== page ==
For our purposes, the court broke its analysis into two components: (1) the actual signing of the deed; and (2) the registration of that deed. Based on the fact that the deed had been signed, the court found it to be valid and the joint tenancy severed, meaning the estate and Elliot’s husband were tenants in common and therefore each entitled to 50 per cent of the net sale proceeds.9 This is because the intention and validity of an instrument as between the parties is determined on the date of execution rather than the date of registration.10 Elliott had intended to sever the joint tenancy prior to her death, as evidenced by meeting privately with a lawyer in the hospital and signing the required documents. She intended for her children to inherit her 50 per cent interest in the house. It was therefore irrelevant that the deed was not registered, which only occurred due to her lawyer’s error.

The court then turned to the post-mortem registration of the deed by the lawyer. The court separately found that zombie deeds are highly problematic because they can produce registrations based on false and inaccurate law statements. In this case, the instrument contained statements that Elliott was over 18 years of age and a spouse – both of which were false since she was deceased at the time of registration.11 According to the court, a lawyer who finds themselves in this situation should instead bring an application requesting a certificate of pending litigation and a declaration of an interest in land and a vesting order under section 100 of the Courts of Justice Act.12 The court also clearly stated,

“Zombie” deeds/transfers, Winarski transfers” or “zombie” Acknowledgements and Directions to transfer land, are invalid and properly rejected for registration by the Land Registry Office and risk de-registration as the transferor(s) are deceased.13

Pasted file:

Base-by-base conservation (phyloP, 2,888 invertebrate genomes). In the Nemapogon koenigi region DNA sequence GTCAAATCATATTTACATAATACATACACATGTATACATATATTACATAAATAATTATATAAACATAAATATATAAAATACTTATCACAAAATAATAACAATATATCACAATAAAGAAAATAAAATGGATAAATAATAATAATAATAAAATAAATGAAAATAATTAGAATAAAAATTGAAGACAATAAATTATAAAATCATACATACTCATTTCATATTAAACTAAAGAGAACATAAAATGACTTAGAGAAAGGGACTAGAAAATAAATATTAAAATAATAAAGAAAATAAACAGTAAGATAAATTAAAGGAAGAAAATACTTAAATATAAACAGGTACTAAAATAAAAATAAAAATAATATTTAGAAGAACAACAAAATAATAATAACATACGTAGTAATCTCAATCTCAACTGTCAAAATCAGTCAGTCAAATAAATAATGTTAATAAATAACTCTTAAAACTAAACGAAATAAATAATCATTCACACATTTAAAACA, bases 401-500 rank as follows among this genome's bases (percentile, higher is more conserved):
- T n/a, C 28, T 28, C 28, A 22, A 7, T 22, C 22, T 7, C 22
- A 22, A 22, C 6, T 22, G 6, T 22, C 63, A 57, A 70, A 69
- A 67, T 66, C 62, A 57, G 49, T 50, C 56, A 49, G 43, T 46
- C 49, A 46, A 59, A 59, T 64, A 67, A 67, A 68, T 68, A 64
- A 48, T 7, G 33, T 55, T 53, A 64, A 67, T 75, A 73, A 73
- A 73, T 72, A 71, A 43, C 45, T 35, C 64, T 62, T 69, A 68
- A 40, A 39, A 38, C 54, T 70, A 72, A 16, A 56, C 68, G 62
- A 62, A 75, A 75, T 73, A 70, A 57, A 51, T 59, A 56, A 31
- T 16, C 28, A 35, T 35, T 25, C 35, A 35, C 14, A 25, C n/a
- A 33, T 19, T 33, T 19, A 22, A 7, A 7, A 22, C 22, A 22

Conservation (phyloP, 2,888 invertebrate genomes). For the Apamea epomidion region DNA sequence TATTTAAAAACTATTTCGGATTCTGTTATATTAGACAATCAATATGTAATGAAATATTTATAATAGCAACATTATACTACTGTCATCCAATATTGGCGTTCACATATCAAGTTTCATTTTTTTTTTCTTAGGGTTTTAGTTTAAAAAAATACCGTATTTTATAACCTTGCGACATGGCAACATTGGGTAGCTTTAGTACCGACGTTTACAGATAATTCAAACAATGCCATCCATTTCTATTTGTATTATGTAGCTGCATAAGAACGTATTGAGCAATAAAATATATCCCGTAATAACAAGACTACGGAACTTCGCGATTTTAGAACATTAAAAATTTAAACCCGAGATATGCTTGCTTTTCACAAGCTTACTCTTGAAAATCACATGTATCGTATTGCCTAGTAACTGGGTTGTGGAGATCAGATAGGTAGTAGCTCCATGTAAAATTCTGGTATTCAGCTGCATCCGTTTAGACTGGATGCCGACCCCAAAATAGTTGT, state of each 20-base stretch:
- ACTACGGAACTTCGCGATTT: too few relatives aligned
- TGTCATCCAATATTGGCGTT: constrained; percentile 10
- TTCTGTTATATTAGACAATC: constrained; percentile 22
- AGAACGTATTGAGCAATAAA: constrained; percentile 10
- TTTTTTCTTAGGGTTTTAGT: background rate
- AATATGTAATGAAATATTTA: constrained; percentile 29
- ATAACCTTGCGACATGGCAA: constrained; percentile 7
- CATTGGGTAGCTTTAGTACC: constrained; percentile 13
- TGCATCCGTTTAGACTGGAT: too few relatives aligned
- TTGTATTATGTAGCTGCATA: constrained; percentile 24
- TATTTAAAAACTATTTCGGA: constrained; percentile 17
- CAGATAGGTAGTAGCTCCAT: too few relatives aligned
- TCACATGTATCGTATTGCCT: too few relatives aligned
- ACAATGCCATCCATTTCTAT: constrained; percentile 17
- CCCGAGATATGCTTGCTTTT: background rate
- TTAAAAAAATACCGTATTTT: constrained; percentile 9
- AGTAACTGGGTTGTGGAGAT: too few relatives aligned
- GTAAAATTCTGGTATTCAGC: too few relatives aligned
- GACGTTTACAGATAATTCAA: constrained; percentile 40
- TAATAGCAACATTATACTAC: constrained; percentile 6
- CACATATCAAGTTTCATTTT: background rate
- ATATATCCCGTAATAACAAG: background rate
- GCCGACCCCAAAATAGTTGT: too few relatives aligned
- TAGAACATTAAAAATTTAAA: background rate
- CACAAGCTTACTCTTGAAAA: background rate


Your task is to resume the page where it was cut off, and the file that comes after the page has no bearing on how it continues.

Lem took the opportunity to praise the Thompson analysis and announce that a lawyer cannot, under any circumstances, register a signed deed by a deceased owner due to the fact that by doing so, they are guilty of making a false law statement.14

The result?

The dismissal of zombie deeds in Thompson turned on the fact that the premise of the Land Titles system is that what shown in the system reflects the true state of title, and zombie deeds produce registrations based on false and inaccurate law statements. Further, Lem has clearly provided that zombie deeds are not to be registered. However, despite the court ruling and the seemingly unequivocal statement from the director of titles, the legal community is divided on the issue – it likely will take a ruling from the Court of Appeal to finally lay this issue to rest. 

Rachael Belford is a real estate lawyer at Perley-Robertson, Hill & McDougall LLP. Belford focuses on residential and commercial real estate, working with buyers, sellers, lenders, landlords, tenants and investors in various real estate transactions. She also assists clients with the preparation of wills, powers of attorney, and guardianship applications.

1 Bob Aaron, “Can Property Deed Be Registered After Death to Avoid Probate Fee?” (13 December 2017), online: Robert R Hof < https://roberthof.ca/can-property-deed-be-registered-after-death-to-avoid-probate-fee/>.

2 Don Travers, “What is a Zombie Deed/Transfer?” (26 January 2018), online: Travers Tidbits <http://www.traverstidbits.com/2018/01/26/what-is-a-zombie-deed-transfer/>

3 Jefferey Lem, “Zombie Deeds are Dead!” (28 May 2020), online: A Lot from the DOT <https://www.teraview.ca/wp-content/uploads/2020/05/A-LOT-FROM-THE-DOT-ZOMBIE-DEEDS.pdf>.

4 2015 ONSC 812

5 Ibid.

6 James Cook, “Zombie Deed Sparks Reoccurring Legal Debate” (20 March 2020), online: Mondaq < https://www.mondaq.com/canada/Family-and-Matrimonial/905350/Zombie-Deed-Sparks-Reoccurring-Legal-Debate>.

7 Aaron, supra note 1.

8 2020 ONSC 1004.

9 Ibid at para 7.

10 Ibid at paras 51, 84.

11 Ibid at para 37.

12 Ibid at para 11.

13 Ibid at para 13.

14 Lem, supra note 3.